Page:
I would like to figure out which "version" of java I should continue to use, I always said Sun (now O.) but if these love-hate relationships on the top level continue - What will ripple over to where I do business using Java.

Posted by Clemens Ott on October 22, 2010 at 01:49 PM PDT #

James you should really write a book about your time at Sun. Your stories are great. As for people ripping on client side Java you should look again. Java on the client is amazing and can look amazing. Read Filthy Rich Clients if you want to see what modern Swing can do. If the Java community wants to make Java relevant again, then we need to start writing kick but applications that run on Windows, Linux, and (for now) OS X. I've tried to make Swing even easier for myself, and I plan to start writing client apps with Java that will look good on Linux and Windows. If Java gets scrapped on OS X then my next laptop will run Linux and (darn I hate to say it) Windows.

Posted by Chad Preisler on October 22, 2010 at 02:11 PM PDT #

Java is dead; long live Concurrent Clean!

Posted by Parallel Forever on October 22, 2010 at 02:19 PM PDT #

I agree with Chad write a book :) the speed depends also on who coded it , how and which elements are being used...that is what I observed - we use swing too

Posted by Clemens Ott on October 22, 2010 at 02:27 PM PDT #

Like @progr said in the beginning...dude, step away from Java, its dead, dead, dead. I dont care if Android uses it, Java, while brilliant for its time, now stands as one of the worst offenses perpetrated against good developers. We love you James but maybe you can concentrate on the next frontier instead of the Edsel of our time. Sorry to be so blunt but it needed to be said

Posted by h@kr on October 22, 2010 at 02:46 PM PDT #

I hate to correct Mr. Gosling but it appears Sun did the first Windows JVM. The 1.0 JDK supported Windows, and Microsoft hadn't licensed Java yet. Also, I don't recall any time when Microsoft was the sole source of a JDK or JVM on Windows.

Posted by Jon H on October 22, 2010 at 02:46 PM PDT #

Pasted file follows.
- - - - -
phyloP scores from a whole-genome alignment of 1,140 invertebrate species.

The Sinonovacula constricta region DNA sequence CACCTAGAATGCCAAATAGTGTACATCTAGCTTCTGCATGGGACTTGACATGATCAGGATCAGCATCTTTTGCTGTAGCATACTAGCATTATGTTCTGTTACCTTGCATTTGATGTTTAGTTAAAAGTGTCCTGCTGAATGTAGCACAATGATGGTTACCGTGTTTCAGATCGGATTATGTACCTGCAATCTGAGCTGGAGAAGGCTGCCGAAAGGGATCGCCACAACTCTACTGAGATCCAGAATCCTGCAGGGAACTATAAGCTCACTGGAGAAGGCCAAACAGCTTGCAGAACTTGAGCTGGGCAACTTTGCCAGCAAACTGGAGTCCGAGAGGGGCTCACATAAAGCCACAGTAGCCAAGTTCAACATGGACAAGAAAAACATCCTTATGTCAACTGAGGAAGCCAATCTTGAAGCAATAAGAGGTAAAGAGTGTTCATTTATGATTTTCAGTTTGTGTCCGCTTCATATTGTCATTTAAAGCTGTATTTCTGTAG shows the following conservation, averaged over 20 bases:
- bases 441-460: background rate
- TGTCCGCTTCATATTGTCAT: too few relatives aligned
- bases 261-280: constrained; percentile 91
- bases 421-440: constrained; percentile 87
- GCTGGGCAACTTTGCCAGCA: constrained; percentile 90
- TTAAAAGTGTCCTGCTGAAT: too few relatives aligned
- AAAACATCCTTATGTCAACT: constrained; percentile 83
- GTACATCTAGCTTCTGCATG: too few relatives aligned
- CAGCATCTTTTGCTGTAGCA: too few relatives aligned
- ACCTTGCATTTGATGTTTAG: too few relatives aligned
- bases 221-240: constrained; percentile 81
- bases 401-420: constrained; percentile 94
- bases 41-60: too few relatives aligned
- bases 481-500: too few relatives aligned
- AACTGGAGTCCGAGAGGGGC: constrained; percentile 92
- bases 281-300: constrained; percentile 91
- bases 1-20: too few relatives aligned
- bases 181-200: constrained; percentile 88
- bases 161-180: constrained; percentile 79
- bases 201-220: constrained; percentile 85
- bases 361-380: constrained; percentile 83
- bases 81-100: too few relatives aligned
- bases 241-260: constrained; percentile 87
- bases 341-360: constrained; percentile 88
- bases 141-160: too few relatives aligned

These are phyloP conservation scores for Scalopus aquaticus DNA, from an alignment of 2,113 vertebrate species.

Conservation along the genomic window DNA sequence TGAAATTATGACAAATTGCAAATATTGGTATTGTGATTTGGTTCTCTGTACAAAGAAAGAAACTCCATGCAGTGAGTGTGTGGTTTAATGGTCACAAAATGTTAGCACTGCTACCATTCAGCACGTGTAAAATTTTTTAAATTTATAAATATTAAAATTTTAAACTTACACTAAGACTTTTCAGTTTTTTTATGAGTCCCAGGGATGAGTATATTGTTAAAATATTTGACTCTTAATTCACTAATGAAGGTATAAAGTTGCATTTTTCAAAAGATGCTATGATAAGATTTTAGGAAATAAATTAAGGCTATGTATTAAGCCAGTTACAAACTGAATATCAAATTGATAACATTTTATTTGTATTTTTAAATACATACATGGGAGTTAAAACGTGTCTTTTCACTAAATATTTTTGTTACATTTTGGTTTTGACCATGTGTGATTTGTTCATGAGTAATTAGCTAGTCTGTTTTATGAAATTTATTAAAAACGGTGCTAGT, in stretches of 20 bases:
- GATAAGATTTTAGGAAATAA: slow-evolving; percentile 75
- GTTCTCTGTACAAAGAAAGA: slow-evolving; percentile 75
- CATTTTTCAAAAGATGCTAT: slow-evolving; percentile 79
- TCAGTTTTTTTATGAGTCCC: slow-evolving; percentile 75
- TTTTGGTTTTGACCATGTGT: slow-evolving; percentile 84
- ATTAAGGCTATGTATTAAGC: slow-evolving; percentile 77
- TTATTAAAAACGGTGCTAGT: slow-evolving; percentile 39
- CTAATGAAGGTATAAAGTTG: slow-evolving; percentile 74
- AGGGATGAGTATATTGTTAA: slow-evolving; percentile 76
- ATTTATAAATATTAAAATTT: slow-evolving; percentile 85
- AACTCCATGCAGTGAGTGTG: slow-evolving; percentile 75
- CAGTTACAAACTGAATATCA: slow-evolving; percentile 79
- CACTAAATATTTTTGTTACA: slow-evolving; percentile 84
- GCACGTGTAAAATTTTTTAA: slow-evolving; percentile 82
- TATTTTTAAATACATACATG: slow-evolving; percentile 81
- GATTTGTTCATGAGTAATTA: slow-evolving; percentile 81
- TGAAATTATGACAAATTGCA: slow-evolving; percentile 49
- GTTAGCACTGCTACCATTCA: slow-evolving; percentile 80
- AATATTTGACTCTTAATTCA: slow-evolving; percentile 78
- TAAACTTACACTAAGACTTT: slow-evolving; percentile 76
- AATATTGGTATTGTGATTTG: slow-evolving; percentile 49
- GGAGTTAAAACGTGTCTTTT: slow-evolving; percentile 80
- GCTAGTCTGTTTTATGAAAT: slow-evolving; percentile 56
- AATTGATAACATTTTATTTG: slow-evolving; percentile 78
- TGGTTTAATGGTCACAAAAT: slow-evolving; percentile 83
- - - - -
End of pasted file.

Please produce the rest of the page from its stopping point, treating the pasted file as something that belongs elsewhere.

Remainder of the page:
Garrrr! seriously this is annyoing. The problem with Java, is that it was ahead of its time. And just now when next generation (hardware accelerated) webpages are being developed (Perfect for cloud implemented applications in Java). Mac decides to drop Java. Yet they manage to breaks OpenGL in Java applet using applet plugin2 just before this notice, mind you.

Posted by David (bobjob) on October 22, 2010 at 02:54 PM PDT #

Never liked Apple policy, thanks James for sharing your important point of view here. Regards, Davide.

Posted by Davide Perini on October 22, 2010 at 03:05 PM PDT #

"Sun also provided the VM for Linux because there was no one else to do it." - that's not exactly true, I remember that initially Blackdown did provide a JVM for Linux and only after a couple of years did Sun step in and provided a VM of their own (see for more information).

Posted by Marcel Offermans on October 22, 2010 at 03:31 PM PDT #

Just a note to all you Java-UI haters. I've been a Java developer for 12 years. I use a Mac as my development platform and we deploy Java GUI apps internally at our organization on Mac, Linux, and Windows. For delivering applications internally, Java Swing is an excellent UI choice. On my Mac, I use the following Java programs for development: IntelliJ IDEA, jEdit, Aqua Data Studio, SmartSVN, VisualVM, YourKit Java Profiler. All of these programs have very good UI's; So yes, you can make a good looking application using Swing.

Posted by Hohonuuli on October 22, 2010 at 03:38 PM PDT #

From what I understand, JavaFX 2 replaces Swing and with it the need/desire to have the look and feel of the native host replicated exactly. Java apps will look and feel exactly the same across all platforms. If that is the case, then Apple has very little to add by handling the OS X java port themselves. Right? And clearly, server side java like Tomcat etc on OS X will be just fine. So as long as all the pieces fall into place at the right times, there is no problem at all ... unless you wanted to write apps for the new app store in java. Then you are screwed. But then again, there was supposed to be a java app store at some point wasnt there? Why dont we hear about that any more?

Posted by Raffi M. on October 22, 2010 at 03:52 PM PDT #

It almost doesn't matter. Apple is and has been so far behind on their releases for Java, we've all been developing like 1.5.0 is the only and last release anyway. It's not as if there will be an OSX update that removes Java completely.

Posted by Anonymouse on October 22, 2010 at 04:00 PM PDT #